**S**] is associated with the nodes with the highest degrees (i.e. the generalist species).

_{y}doi:10.1371/journal.pone.0101851.s009

(TIFF)

### Figure S10.

**Frequency distribution of the degrees (i.e., number of connections) of the networks' nodes, and (with partially filled circles) frequency distribution of the nodes associated with the maximum value of the covariance matrix S _{y} in “strongly” disorganized networks with a variety of interactions.** Based on a set of 100 realizations. Notice how, in mutualistic networks the node corresponding to max[

**S**] is associated with the nodes with the highest degrees (i.e. the generalist species).

_{y}doi:10.1371/journal.pone.0101851.s010

(TIFF)

### Figure S11.

**Effect of the network size on the magnitude of the early warning sign.** Maximum real part (in absolute value) of the network's eigenvalues as a function of the network size, *N* for a random network with C = 0.25 and *p* = *p*_{c} = 1/√NC. As *N* increases the max of Re(λ) tends to zero as *Max*[Re(λ)] ∼N^{−1.5} and the resilience of the system decreases, while the “height” of the early warning increases. Therefore, as *N* increases, the early warning sign becomes sharper (see also Figure 1 in the main text).

doi:10.1371/journal.pone.0101851.s011

(TIFF)

### Figure S12.

**Increase in ***Max***[ρ _{y}] as **

*Max***[Re(λ)] tends to zero for “strongly” disordered networks with a random architecture with**

*N***= 20 and**

*C***= 0.3.**Increasing values of

*Max*[Re(λ)] are obtained by increasing the interaction strength,

*p*. The plotted values are ensemble averages of 100 realizations.

doi:10.1371/journal.pone.0101851.s012

(TIFF)

### Figure S13.

**Increase in ***Max***[ρ _{y}] as **

*Max***[Re(λ)] tends to zero for “strongly” disordered networks with a predator-prey architecture and**

*N***= 20,**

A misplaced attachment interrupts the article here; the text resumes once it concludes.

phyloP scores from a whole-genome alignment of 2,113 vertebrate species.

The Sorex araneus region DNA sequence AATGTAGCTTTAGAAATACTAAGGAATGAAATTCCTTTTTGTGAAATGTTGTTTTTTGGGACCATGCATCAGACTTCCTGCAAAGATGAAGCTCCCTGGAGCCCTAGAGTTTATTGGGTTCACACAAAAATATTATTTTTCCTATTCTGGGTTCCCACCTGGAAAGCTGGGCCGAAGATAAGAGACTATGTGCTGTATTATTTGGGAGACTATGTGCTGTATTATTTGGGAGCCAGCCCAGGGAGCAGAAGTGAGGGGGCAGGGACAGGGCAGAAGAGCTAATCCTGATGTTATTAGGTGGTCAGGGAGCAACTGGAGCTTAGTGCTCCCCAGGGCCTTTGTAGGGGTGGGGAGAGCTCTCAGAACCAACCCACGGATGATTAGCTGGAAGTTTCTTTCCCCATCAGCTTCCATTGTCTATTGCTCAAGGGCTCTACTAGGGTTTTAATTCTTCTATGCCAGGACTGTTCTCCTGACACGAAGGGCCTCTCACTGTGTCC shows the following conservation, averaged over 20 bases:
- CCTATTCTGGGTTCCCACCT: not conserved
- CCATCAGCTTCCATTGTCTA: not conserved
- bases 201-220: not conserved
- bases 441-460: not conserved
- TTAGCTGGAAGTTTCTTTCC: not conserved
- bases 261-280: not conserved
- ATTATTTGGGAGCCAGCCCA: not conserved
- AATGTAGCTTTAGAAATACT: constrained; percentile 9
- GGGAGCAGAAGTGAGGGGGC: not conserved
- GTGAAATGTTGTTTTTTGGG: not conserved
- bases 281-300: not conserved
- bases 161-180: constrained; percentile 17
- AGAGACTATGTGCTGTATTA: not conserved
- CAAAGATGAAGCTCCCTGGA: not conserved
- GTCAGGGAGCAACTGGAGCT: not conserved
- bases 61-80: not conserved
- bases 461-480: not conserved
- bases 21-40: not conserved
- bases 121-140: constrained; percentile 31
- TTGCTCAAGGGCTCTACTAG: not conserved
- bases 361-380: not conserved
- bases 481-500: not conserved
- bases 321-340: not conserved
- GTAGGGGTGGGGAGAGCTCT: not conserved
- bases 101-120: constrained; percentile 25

*C***= 0.3.**Increasing values of

*Max*[Re(λ)] are obtained by increasing the interaction strength,

*p*. The plotted values are ensemble averages of 100 realizations.

doi:10.1371/journal.pone.0101851.s013

(TIFF)

### Figure S14.

**Increase in ***Max***[ρ _{y}] as **

*Max***[Re(λ)] tends to zero for “strongly” disordered networks with a mutualistic architecture and**

*N***= 20,**

*C***= 0.3.**Increasing values of

*Max*[Re(λ)] are obtained by increasing the interaction strength,

*p*. The plotted values are ensemble averages of 100 realizations.

doi:10.1371/journal.pone.0101851.s014

(TIFF)

### Figure S15.

**Left panel: max element of the power spectrum matrix as a function of frequency for three different architectures.** The impact of the structure on the spectrum is negligible. Right panel: Power spectrum evaluated in the minimum and maximum frequency as *p* tends to *p _{c}* (and thus

*Max*[Re(λ)] tends to zero) for strongly disordered systems (

*N*= 20 and C = 0.2) with random, predator-prey, and mutualistic interactions. Increasing values of

*Max*[Re(λ)] lead to a decrease in δ =

*Max*[P(ω

_{min})] -

*Max*[P(ω

_{max})], that therefore might be considered a precursor for a critical transition. However, the intensity of this early warning sign is quite weak and thus difficult to detect. The plotted values are ensemble averages of 100 realizations.

doi:10.1371/journal.pone.0101851.s015

(TIFF)

### Figure S16.

**Probability of detecting true positives (i.e. of not missing a warning sign) in the case of mean field networks, using the same detection criteria as in ****Figure 4****.**

doi:10.1371/journal.pone.0101851.s016

(TIFF)

### Figure S17.

**Frequency distribution of the ρ _{K} statictics used to detect early warning signs of instability in the case of mean field networks.**

doi:10.1371/journal.pone.0101851.s017

(TIFF)

### Figure S18.

**Frequency distribution of the ρ _{K} statictics used to detect early warning signs of instability in the case of full disordered networks.**

doi:10.1371/journal.pone.0101851.s018

(TIFF)

## Author Contributions

Conceived and designed the experiments: SS PD. Performed the experiments: SS. Analyzed the data: SS PD. Contributed to the writing of the manuscript: SS PD.